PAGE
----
A local non-profit offering child and family services through Early Head Start has received a grant from the Dogwood Health Trust to boost early childhood education in Burke County.
The Enola Group received $617,697 to support its “Three Rs of Early Childhood Education” initiative. The three Rs focus on advancing education in Burke County through recruitment, retention and reinforcement of early childhood educators.
Working in partnership with Western Piedmont Community College, the project will recruit students into the profession by providing them paid on-the-job experiences and help retain current teachers through professional learning opportunities to improve work conditions. It’s a two-for-one proposition. According to Kasey Gardner, early childhood education coordinator at WPCC.
“That’s one reason we were targeting our students … that are enrolled in our early childhood education courses through Western Piedmont,” she said. “It helps take them from the classroom to career, building that pipeline to help support the need in early childhood centers.”
People are also reading…
Gardner said recognizing early childhood educators as professionals and providing them with these kinds of professional development opportunities is a key to retaining them.
“We really try to steer away from the ‘daycare’ terminology,” Gardner said. “At any site, they’re all educators … they have training, they’re required to lesson plans and learn about childhood development and meet standards.”
Nancy Wood, community engagement director for The Enola Group, said the agency is already able to provide many of these opportunities for educators in its centers through the Early Headstart program, so these grants will focus on private centers throughout the county. Currently, eight centers have expressed interest in the program.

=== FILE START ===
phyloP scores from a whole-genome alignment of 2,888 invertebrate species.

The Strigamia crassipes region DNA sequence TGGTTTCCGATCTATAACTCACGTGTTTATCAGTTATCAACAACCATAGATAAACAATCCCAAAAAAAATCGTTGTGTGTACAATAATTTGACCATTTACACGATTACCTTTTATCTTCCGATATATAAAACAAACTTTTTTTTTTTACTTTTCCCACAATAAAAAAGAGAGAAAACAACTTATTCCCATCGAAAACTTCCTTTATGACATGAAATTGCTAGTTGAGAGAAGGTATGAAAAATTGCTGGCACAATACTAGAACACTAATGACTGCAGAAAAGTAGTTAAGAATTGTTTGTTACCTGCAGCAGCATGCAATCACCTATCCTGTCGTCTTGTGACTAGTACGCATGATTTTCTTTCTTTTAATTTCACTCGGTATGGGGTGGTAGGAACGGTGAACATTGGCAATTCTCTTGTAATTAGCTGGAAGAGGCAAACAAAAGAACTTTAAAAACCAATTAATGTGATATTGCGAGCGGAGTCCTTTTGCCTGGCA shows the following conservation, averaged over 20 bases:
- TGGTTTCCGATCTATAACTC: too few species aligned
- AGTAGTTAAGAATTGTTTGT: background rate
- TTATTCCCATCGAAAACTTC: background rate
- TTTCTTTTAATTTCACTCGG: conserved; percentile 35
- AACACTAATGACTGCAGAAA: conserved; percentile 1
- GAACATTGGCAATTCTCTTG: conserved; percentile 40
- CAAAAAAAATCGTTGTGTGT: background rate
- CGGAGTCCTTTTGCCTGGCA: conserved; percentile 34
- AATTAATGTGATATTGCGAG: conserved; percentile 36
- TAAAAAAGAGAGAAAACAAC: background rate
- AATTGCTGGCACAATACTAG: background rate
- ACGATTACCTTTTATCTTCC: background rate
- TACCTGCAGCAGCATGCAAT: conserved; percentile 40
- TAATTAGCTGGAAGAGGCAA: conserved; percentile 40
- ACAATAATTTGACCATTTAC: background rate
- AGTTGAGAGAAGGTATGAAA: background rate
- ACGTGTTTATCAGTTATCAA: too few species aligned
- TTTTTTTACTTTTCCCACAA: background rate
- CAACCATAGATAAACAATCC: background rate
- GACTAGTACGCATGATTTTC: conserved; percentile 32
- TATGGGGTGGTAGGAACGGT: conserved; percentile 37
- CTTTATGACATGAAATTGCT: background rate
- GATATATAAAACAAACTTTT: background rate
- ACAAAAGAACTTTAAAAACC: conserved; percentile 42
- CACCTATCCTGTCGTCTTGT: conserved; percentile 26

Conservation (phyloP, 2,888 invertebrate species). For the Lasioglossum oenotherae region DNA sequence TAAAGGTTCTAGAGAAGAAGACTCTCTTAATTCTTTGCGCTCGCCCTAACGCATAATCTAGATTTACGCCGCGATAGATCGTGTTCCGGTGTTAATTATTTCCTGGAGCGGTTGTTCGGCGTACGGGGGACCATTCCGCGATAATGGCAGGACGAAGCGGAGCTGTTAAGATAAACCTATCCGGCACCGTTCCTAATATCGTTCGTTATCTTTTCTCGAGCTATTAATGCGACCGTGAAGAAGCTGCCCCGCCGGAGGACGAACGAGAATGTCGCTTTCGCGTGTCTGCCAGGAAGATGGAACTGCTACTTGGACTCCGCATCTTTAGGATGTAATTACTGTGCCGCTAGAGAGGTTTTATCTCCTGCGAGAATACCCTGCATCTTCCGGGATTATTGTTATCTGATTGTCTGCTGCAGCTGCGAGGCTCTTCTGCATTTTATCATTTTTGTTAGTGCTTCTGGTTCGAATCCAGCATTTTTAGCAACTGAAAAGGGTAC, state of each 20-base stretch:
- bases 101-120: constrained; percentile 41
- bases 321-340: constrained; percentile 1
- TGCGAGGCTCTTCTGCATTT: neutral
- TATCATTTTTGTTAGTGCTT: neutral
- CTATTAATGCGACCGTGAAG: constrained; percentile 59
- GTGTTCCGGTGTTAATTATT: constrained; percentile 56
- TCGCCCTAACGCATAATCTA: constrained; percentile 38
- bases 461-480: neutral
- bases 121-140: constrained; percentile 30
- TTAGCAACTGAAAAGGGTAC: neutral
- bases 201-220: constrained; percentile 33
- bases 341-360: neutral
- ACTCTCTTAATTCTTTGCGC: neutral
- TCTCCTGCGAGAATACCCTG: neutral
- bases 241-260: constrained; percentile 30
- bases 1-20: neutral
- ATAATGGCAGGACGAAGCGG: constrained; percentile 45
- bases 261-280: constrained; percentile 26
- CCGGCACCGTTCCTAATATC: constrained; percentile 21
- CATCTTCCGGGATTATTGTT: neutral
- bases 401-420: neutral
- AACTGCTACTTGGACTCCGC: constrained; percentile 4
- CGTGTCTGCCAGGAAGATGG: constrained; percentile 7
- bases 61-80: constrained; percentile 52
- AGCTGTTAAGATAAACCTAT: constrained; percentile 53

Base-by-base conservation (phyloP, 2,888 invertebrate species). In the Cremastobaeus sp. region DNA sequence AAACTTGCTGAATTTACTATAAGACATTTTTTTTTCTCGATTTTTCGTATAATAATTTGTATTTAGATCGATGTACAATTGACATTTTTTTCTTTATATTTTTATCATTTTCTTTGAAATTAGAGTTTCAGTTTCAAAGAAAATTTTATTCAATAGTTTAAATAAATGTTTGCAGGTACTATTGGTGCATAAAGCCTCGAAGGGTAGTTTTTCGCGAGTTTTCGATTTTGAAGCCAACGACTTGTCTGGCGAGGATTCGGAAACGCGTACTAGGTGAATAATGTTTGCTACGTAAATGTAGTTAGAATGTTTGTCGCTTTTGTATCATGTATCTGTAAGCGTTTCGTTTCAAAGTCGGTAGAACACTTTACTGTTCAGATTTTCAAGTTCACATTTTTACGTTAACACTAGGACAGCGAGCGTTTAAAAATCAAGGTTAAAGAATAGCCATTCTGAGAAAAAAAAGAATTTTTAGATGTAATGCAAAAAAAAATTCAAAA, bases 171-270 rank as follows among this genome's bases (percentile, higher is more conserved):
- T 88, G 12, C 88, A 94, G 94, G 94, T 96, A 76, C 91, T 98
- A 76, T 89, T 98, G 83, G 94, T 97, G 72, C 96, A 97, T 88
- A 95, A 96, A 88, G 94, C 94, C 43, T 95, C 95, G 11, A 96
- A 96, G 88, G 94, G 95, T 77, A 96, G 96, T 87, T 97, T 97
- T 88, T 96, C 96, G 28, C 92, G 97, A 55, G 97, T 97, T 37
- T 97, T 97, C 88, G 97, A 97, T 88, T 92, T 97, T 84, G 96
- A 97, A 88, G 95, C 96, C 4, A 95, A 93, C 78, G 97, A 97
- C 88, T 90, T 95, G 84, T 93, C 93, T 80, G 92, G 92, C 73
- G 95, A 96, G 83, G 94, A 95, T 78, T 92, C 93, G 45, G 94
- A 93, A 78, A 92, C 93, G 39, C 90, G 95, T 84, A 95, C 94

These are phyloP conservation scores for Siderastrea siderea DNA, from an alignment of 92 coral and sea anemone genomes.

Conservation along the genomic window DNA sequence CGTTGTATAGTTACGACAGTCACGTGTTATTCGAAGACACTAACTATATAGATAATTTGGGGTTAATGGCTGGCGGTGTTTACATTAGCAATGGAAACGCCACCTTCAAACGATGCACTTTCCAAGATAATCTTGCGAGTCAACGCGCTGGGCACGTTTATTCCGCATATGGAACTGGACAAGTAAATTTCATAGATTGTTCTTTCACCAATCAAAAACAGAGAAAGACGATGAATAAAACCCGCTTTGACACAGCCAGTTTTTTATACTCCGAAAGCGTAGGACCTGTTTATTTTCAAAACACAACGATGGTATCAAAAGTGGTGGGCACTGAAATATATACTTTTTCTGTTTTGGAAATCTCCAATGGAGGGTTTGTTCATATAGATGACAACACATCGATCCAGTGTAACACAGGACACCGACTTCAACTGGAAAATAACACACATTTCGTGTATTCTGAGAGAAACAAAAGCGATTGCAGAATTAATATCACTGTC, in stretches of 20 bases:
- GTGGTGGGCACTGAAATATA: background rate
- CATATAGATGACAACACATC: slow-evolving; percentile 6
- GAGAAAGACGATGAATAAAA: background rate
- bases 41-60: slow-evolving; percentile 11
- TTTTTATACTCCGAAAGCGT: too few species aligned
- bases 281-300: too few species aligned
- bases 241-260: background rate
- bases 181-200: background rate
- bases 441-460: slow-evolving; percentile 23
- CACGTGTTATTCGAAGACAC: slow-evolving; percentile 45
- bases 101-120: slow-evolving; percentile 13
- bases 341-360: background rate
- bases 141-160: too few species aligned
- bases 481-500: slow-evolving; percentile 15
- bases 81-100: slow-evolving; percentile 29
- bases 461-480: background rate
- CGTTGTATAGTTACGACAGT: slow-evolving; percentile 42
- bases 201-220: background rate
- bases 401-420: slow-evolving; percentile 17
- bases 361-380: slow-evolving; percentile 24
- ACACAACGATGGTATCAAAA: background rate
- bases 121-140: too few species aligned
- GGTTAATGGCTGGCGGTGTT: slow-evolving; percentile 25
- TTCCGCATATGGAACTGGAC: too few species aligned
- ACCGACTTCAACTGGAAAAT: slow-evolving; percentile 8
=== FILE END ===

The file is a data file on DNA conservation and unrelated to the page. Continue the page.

“Early Headstart is a supported program that already has some practiced-based coaching,” she said. “This is a funding opportunity to supplement what (private centers) are already providing and not increase costs.”
Through the grant, educators will participate in practice based coaching professional development opportunities and will receive stipends for the training.
“That is an evidence-based model of support for staff to improve teaching practices which, in turn increases quality,” said Wood.
In partnership with Burke County Public Schools, Western Piedmont will help staff the centers in their absence with high school juniors and seniors in its Early Childhood Education Career and College Promise Program (CCP). WPCC will also hire a retention specialist to focus on finding more ways to coach the CCP students and work to help early childhood educators stay in the profession.
Gardner said early childhood education is a key component of a community’s infrastructure and one that is often overlooked.
“A lot of families can’t work if they don’t have childcare,” she said. “Also, early intervention is shown to improve school readiness, so if we get our children started off on the right foot developmentally, hopefully they’re going to have a more successful school career.”
Wood said this has become even more apparent in the wake of the COVID-19 pandemic.
“I think we saw that during COVID,” she said. “People in other businesses couldn’t function because they didn’t have the staff to do so. Having good quality care does have this greater trickledown effect on the community.”
Wood said the impacts of the pandemic, along with worker shortages and increases in wages have also presented new challenges to early childhood centers’ ability to recruit and retain qualified professionals. She believes a focus on investing in early childhood educators will help centers keep qualified, dedicated teachers.
“A lot of times, people look at childcare as babysitting,” Wood said. “These are early childcare professionals, and so we want them to feel like they are professionals.”
Jason Koon is a staff writer and can be reached at [email protected] or 828-432-8907.